Updated Feb. 9 at 1:06 p.m. EDT
WASHINGTON — The U.S. Defense Department’s plan to accelerate the development of space surveillance satellites was driven by threats that sources say have mushroomed in the past 18 months.
The White House’s budget request for 2016, released Feb. 2, speeds the delivery timetable for a follow-on to the Space-Based Space Surveillance (SBSS) Block 10 satellite, which operates in low Earth orbit but keeps tabs on maneuvers in geostationary orbit. The request also seeks to speed up planned improvements to the Defense Department’s space operations management center, which processes space surveillance data, and to upgrade a satellite jamming system.
“In the last year we have seen serious growing threats in space, and I’m glad to see the [Defense Department] take initial steps to respond to these threats in this budget,” Rep. Doug Lamborn (R-Colo.), vice chairman of the House Armed Services strategic forces subcommittee, which oversees military space programs, said in a Feb. 5 email. “But more must be done.”
Senior U.S. defense and intelligence officials have attributed what they say is a growing threat largely to China and Russia.
Adm. Cecil Haney, commander of U.S. Strategic Command, said in a speech here Feb. 6 that space situational awareness was especially important following an anti-satellite test by the Chinese in 2007 and two separate, unspecified events from the past 24 months.
In addition, one congressional staffer told SpaceNews that the full House Armed Services Committee has had more classified briefings on the space threat in the past 18 months than at any time in the past decade.
The White House acknowledged the dangers in an overview of the federal budget request.
“The Budget supports a variety of measures to help assure the use of space in the face of increasing threats to U.S. national security space systems,” the overview document, prepared by the White House Office of Management and Budget, said. “The Budget also supports the development of capabilities to defend and enhance the resilience of these space systems. These capabilities help deter and defeat interference with, and attacks on, U.S. space systems.”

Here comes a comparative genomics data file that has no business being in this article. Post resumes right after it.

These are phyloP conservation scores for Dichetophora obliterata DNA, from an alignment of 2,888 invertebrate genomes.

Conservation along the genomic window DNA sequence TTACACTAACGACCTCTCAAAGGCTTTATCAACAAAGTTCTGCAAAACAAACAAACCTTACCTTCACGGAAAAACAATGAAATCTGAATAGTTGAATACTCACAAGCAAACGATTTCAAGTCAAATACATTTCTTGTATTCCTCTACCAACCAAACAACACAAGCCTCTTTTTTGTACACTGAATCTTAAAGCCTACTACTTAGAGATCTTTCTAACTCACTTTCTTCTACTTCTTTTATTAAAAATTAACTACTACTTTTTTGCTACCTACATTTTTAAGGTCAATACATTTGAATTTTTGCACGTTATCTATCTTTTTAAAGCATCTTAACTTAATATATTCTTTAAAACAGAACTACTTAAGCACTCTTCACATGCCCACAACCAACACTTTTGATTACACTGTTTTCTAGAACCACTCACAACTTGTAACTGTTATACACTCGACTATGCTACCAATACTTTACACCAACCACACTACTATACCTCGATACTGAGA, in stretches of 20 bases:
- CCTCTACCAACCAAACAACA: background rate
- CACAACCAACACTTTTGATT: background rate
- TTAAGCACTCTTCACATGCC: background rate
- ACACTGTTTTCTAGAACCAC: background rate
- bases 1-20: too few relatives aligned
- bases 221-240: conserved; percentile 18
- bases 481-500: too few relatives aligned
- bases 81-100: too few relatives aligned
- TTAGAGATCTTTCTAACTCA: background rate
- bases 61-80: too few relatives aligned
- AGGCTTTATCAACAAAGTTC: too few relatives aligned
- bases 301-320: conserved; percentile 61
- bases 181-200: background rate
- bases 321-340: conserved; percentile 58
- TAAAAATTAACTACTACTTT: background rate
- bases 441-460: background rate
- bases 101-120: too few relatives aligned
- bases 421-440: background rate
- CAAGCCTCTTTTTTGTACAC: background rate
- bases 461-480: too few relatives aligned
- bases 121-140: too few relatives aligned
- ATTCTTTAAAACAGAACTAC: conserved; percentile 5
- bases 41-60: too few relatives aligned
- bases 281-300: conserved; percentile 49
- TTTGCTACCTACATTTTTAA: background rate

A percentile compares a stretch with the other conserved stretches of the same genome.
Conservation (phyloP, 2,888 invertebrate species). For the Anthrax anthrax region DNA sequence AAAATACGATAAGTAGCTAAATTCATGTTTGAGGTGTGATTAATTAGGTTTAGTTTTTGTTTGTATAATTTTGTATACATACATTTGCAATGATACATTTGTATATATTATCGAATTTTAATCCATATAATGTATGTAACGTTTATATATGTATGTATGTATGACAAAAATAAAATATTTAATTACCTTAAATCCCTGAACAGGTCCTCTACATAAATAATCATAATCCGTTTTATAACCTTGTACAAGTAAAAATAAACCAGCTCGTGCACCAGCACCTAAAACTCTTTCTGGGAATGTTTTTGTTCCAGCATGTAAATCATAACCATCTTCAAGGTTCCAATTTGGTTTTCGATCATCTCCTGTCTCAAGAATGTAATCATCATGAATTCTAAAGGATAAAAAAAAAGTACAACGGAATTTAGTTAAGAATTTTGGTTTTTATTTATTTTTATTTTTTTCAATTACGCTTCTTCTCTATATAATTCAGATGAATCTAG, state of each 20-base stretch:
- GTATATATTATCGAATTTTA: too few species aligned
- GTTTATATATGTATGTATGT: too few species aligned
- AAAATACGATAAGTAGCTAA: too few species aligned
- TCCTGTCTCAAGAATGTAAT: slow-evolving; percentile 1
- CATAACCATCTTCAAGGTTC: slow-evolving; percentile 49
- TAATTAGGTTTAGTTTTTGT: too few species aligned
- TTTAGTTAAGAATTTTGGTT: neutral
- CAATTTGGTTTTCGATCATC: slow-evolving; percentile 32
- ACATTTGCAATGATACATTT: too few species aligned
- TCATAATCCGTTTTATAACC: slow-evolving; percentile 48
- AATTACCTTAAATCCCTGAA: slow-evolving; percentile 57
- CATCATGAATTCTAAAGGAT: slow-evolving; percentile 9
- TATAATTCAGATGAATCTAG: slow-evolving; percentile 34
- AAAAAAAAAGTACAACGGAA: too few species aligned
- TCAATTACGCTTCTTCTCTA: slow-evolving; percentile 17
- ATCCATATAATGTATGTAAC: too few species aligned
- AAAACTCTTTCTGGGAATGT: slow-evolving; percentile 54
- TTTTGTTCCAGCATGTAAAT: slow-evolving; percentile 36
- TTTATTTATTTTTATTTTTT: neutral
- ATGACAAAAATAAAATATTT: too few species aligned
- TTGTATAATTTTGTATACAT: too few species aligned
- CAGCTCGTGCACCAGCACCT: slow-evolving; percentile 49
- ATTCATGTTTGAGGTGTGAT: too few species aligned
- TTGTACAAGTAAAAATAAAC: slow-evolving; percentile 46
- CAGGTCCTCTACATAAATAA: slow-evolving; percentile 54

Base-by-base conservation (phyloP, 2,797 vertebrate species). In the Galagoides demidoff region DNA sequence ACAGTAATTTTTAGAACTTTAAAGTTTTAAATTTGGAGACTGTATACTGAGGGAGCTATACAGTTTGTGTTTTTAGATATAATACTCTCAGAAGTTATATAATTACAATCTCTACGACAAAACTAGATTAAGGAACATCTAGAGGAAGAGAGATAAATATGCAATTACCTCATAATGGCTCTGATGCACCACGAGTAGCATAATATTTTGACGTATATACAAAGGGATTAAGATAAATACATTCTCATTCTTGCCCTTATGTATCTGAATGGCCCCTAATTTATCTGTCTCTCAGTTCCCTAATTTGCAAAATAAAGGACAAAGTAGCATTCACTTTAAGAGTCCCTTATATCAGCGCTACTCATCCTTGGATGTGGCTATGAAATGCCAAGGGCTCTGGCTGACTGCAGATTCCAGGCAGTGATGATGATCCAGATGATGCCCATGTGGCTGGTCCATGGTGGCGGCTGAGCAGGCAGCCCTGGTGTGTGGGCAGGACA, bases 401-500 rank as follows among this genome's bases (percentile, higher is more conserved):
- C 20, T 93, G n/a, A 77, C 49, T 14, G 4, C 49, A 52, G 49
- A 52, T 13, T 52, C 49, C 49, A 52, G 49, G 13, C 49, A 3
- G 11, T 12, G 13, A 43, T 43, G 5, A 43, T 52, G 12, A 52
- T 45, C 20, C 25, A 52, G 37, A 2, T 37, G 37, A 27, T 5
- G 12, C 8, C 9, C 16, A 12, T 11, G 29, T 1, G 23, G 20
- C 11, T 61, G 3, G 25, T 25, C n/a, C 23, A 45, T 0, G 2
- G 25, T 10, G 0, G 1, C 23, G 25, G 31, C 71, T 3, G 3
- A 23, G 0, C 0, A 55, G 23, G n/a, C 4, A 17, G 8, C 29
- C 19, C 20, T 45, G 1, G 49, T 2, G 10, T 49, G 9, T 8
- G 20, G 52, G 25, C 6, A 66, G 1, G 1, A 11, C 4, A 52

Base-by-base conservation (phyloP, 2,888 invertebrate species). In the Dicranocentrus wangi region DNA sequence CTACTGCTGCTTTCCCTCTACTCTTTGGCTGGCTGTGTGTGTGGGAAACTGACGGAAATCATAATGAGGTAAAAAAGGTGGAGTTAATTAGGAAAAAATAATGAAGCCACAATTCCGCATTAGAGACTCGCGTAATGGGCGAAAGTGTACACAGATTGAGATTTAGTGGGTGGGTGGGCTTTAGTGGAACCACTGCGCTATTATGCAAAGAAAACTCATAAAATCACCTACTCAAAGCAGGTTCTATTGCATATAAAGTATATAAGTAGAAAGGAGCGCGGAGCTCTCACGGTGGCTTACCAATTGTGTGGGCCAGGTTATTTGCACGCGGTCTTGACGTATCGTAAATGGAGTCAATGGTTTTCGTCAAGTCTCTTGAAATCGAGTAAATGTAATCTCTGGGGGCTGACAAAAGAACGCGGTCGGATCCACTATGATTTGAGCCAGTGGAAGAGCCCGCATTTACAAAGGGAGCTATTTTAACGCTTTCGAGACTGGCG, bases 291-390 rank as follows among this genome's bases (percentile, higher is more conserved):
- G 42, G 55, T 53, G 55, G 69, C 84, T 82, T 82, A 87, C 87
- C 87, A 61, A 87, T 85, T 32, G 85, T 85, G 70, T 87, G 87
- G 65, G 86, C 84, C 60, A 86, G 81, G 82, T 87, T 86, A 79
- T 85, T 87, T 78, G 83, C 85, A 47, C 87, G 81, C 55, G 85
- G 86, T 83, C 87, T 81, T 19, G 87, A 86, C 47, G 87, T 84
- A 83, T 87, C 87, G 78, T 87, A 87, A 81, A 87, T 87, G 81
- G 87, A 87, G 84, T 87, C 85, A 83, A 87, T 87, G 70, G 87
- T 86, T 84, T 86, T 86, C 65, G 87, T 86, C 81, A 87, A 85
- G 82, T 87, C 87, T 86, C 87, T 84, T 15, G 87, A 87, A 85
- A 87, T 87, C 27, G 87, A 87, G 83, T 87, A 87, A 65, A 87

A separate budget overview document for the Defense Department said military leaders “must address both current and emerging challenges” that include “threats to space assets.”
That concern was immediately evident in the push to accelerate the planned launch of the SBSS Block 10 follow-on satellites from 2021 to late 2020. SBSS Block 10, which is used to keep tabs on the geostationary orbit arc, where U.S. satellites providing critical missile warning and strategic communications services reside, was launched in 2010 and expected to operate until 2017.
Documents indicate the Air Force plans to spend $365 million on the follow-on satellite from 2016 to 2019, up from $251 million in last year’s planning guidance.
The White House also is asking to accelerate delivery of upgraded capabilities to the Air Force-led Joint Space Operations Center, the nerve center of U.S. military space activities that supports operations including launch and satellite maneuvers. The Air Force is in the midst of an upgrade to that facility, hosted at Vandenberg Air Force Base in California, that entails replacing antiquated network infrastructure and preparing it to ingest data from a wider variety of sensors, both internal and external to the Pentagon.
Budget documents specifically cite the third element of the upgrade, known as Increment 3, that includes a “battle management command, control and communications infrastructure” that would allow the service to “meet emerging threats.” Increment 3 would also bolster the Defense Department’s space event monitoring, planning, tasking, execution and post-event assessments.
The improvements would allow the Air Force to better “identify, characterize and attribute all threatening actions,” an Air Force budget document said. Air Force planning documents show the service now expects to spend $33 million more on the program through 2019 than it did at this time last year.
The budget request also includes an upgrade to the Counter Communication Satellite System, which is used to jam and disrupt signals from satellites being used against U.S. forces.
It also includes a new start for a program called Bounty Hunter, which is described in budget documents as a space control system that would prevent enemies from effectively receiving situational awareness information. Mitre Corp. is expected to receive a $1.7 million contract to develop the technology.